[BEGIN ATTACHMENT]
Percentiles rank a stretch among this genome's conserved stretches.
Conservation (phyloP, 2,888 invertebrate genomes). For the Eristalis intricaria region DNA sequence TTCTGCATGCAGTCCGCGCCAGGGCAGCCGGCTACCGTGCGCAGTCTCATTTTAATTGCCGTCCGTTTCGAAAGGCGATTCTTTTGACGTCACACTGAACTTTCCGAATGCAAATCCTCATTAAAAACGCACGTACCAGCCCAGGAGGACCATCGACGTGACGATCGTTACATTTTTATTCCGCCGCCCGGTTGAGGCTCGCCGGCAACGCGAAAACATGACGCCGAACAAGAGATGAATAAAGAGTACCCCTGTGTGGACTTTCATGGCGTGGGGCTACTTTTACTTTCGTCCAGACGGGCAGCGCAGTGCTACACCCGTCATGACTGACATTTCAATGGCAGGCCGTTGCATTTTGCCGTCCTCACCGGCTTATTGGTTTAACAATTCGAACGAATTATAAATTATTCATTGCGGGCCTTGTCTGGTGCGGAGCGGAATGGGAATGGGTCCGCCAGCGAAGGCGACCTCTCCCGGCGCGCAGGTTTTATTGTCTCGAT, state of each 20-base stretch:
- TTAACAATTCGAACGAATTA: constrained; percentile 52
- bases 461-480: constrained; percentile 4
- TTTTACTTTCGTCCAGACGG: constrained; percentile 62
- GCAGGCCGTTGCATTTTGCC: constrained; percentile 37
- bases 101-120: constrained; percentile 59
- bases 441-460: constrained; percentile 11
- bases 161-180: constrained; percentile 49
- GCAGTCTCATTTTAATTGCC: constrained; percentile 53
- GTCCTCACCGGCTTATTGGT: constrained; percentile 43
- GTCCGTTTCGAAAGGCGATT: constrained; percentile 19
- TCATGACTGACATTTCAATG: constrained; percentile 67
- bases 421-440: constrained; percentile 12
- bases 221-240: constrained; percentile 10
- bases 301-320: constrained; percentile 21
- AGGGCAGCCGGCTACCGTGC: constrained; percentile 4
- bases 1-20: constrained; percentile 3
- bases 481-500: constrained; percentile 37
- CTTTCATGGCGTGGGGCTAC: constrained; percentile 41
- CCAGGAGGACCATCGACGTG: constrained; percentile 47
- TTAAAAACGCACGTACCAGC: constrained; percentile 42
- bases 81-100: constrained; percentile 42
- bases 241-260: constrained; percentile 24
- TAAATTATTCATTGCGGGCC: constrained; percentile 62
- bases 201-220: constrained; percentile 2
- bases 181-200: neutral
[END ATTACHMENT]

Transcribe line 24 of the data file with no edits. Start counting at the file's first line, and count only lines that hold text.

- bases 241-260: constrained; percentile 24